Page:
Viral Facebook post saves Starkville bakery from brink of closure

Kirk Hutchinson, owner and founder, Marlena Evans and Natalie Dessommes help run Power of the Almond’s Starkville storefront.

Tucked away in Suite 100 of 60 Technology Boulevard in Starkville sits Power of the Almond, the first low-carb, gluten-free and diabetic-friendly bakery in Mississippi.

A delectable aroma of freshly-baked lemon blueberry loaves and pecan chocolate chip cookies fills the air inside, while other baked goods, packaged with nutritional labels, line the shelves of the display cases. Kirk Hutchinson, the bakery’s founder, and Marlena Evans, a cook and deliverer, welcome each new and familiar patron with bright smiles and their Southern hospitality.

The Power of the Almond was founded in November 2020 after Hutchinson lost his eight yearlong career as a Harveys bartender due to the coronavirus pandemic. The bakery has had success over the years, but many pandemic-related issues have caused the Starkville storefront to risk closure.

The bakery formed from Hutchinson’s lifelong dream of owning a keto-friendly bakery due to his dietary restrictions. The pandemic allowed him to learn baking recipes through popular quarantine baking trends and food blogs.

After a change in Mississippi’s cottage food laws allowed businesses to advertise their services online, Hutchinson was able to advertise his allergen-friendly baked goods to earn enough money to open a physical storefront in Starkville.

“I launched (my business) to see if everyone would buy (these keto friendly options), and everybody loved it,” Hutchinson said. “I saved up enough money to be able to open up my own spot, and now we’re an allergen-friendly bakery.”

Power of the Almond saw a steady flow of income during its first year of service. Original recipes, such as Evans’ double chocolate chip cookie she helped put on the menu, and wholesale appearances in local grocery stores helped the Starkville storefront stay afloat. However, Hutchinson said the store’s hidden location was a major cause of the store’s declining sales.

“One of the problems we are facing right now is that we’re in a startup building, and people have kind of forgotten that we’re here because of our location,” Hutchinson said. “It’s not that we have a bad product; it’s just that our building has no foot traffic.”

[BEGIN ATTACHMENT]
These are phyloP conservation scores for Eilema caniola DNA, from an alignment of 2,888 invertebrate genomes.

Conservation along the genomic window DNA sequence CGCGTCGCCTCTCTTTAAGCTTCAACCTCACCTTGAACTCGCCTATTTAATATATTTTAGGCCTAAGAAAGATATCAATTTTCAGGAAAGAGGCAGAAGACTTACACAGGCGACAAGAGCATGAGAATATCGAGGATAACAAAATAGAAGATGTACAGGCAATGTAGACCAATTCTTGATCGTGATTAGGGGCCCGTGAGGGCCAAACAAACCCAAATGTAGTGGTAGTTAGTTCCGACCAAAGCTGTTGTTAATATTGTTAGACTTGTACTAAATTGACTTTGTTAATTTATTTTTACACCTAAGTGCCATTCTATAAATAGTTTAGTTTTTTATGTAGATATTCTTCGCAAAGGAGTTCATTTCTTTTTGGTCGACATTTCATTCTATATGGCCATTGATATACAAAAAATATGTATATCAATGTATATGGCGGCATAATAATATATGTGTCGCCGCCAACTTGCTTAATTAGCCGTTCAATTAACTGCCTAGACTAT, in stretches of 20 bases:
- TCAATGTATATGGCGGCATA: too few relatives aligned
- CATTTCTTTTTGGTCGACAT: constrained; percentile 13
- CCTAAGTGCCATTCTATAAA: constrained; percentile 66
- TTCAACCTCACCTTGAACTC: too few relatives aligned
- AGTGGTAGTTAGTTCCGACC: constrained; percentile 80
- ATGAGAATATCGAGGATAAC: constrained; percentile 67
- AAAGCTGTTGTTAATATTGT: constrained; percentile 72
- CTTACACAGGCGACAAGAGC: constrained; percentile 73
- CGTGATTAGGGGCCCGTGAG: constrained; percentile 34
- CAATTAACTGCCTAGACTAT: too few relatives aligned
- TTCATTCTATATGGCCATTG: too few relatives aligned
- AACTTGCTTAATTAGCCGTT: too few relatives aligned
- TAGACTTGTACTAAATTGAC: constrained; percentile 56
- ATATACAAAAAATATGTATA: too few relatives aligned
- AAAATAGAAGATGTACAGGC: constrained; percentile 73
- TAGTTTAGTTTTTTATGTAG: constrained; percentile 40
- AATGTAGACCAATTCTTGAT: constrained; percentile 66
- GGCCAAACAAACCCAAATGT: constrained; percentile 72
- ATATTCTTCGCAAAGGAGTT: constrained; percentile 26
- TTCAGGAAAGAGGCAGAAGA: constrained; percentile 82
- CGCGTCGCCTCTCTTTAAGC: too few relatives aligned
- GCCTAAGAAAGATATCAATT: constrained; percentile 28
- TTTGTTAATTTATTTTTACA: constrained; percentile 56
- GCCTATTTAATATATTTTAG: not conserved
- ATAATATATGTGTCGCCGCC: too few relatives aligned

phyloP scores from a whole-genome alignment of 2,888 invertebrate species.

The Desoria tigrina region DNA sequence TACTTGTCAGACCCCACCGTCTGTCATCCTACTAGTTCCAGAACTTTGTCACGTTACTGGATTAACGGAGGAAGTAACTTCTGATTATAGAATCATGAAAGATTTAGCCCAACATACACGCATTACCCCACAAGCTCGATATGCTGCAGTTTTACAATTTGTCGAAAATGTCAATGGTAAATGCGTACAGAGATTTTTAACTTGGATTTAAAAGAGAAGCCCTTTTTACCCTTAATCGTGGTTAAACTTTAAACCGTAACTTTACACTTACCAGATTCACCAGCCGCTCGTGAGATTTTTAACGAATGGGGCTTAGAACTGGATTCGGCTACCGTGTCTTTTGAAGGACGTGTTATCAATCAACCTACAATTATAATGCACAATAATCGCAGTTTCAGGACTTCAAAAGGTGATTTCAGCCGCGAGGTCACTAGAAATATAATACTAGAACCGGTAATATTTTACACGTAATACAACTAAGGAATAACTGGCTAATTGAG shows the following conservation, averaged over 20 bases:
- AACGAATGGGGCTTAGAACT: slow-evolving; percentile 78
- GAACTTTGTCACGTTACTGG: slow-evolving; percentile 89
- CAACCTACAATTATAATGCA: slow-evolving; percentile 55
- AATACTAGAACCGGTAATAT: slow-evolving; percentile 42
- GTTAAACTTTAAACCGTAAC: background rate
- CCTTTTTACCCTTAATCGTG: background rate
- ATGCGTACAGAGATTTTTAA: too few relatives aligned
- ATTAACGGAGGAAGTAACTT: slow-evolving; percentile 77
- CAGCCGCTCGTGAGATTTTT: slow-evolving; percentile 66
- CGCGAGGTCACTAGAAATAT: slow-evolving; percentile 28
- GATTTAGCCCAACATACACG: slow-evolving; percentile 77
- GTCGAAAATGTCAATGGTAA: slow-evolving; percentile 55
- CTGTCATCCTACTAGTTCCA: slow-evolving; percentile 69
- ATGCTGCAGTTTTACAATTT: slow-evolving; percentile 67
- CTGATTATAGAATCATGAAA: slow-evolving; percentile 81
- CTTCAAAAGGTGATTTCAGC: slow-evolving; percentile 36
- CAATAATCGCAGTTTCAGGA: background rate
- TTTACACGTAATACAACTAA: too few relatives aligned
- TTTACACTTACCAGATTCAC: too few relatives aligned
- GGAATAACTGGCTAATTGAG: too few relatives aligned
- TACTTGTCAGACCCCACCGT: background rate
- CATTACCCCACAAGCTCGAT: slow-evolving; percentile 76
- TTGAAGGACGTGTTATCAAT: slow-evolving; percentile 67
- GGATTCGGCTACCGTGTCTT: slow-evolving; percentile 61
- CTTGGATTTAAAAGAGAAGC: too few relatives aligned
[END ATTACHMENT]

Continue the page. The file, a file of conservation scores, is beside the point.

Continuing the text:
Ongoing ingredient and supply chain issues, along with the location, have also led the bakery to be on the brink of closure.

Hutchinson said it was normal for certain supplies to take six to eight months to arrive before the pandemic began. Once the pandemic started, however, it became increasingly harder for Hutchinson to afford ingredients such as eggs, which have quadrupled in price, and find unique ingredients and supplies.

“It's weird ingredients people aren’t used to using, and I can’t just run to Walmart to get it. We have to order this stuff from specialty partners and overseas, so getting it in a timely manner and hoping that it's even in stock is a constant battle,” Hutchinson said.

The complications of inflation and ingredient supply issues led Hutchinson to reach out to the local community through the company’s Facebook page to ask for assistance.

“I was sitting on the couch at night stressing out about it. I said to myself, ‘I can’t even pay our rent this month. What are we going to do?’” Hutchinson said. “I told myself, ‘Let’s just post about it and tell the truth,’ and then the post went viral.”

Hutchinson published the Facebook post at 11:07 p.m. Jan. 12. He urged Starkville residents to visit the bakery and non-locals to order goods online that could be shipped nationally.

The post has now amassed over 2,000 shares and 500 comments, leading to an influx of business both online and offline.

“There are people that didn’t even know about us that have driven from all over the state to see and support us, especially gluten-free people because it’s hard finding quality gluten-free food in the state. They are so excited because they don’t have to look at the menu and think ‘What can I get?’ Instead, it's ‘What do I want?’” Hutchinson said.

Evans, a former personal care assistant who has been employed with Power of the Almond for around four months, said the viral Facebook post was one of the highlights of her week.

“On a typical day, we have two to three visitors. Today, we would’ve had over 20. So, we have been truly blessed with the viral post Kirk posted to send us where we are now,” Evans said.

Hutchinson’s appreciation for the post’s reception is evident through his interactions with each comment underneath it. Natalie Dessommes, a junior psychology major at Mississippi State University and baker at Power of the Almond, said this love can be felt every day at work.

“Kirk is truly the best person to work with, and I truly look forward to going to work every shift. I didn’t have much baking experience before working with Kirk, but he taught me everything he knows,” Dessommes said. “I’ve gotten pretty good, and he’s a great teacher.”

Dessommes said she is grateful to see a community come together to support a small business, especially during a difficult time.

“It was really heartwarming to see so many people show their love for the business and Kirk in a time of need,” Dessommes said.

The bakery now has a significant number of online orders to process as it manages to order new ingredients. Ultimately, Hutchinson said he hopes the customers with dietary restrictions he serves experience the tasty food options they normally do not get.

“I hope they realize that baking with an alternative flour is a possibility and getting to try new stuff is an experience. I’m so glad they are coming here to give us that experience to try it out and spread the word to their friends,” Hutchinson said.

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